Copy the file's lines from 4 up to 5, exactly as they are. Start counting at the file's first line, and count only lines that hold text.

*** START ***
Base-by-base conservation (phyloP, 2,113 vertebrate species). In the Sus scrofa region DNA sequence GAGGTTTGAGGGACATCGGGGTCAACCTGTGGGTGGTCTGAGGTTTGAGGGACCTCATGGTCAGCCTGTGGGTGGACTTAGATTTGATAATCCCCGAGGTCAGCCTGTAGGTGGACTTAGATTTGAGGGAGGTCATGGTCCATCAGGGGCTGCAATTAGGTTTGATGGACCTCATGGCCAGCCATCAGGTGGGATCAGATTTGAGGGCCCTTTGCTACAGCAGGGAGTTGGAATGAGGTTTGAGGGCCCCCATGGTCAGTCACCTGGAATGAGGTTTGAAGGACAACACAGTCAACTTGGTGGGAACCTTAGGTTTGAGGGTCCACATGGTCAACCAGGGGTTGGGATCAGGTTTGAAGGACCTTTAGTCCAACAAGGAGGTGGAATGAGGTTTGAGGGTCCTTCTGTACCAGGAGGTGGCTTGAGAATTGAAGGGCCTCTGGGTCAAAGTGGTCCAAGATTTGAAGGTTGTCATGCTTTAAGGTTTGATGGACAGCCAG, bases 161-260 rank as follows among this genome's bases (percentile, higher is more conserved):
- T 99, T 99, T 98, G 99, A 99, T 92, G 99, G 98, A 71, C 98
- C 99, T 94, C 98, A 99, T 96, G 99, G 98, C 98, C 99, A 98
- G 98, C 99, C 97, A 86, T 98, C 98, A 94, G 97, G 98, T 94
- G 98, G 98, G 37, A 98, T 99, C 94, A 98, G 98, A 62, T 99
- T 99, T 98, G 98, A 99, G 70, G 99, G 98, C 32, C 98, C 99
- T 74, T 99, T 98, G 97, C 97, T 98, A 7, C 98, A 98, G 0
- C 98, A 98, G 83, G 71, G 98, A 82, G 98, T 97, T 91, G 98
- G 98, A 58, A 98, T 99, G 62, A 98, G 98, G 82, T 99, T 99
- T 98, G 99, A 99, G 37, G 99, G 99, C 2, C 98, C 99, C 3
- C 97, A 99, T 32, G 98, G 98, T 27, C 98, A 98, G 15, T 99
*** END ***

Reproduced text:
- G 98, C 99, C 97, A 86, T 98, C 98, A 94, G 97, G 98, T 94
- G 98, G 98, G 37, A 98, T 99, C 94, A 98, G 98, A 62, T 99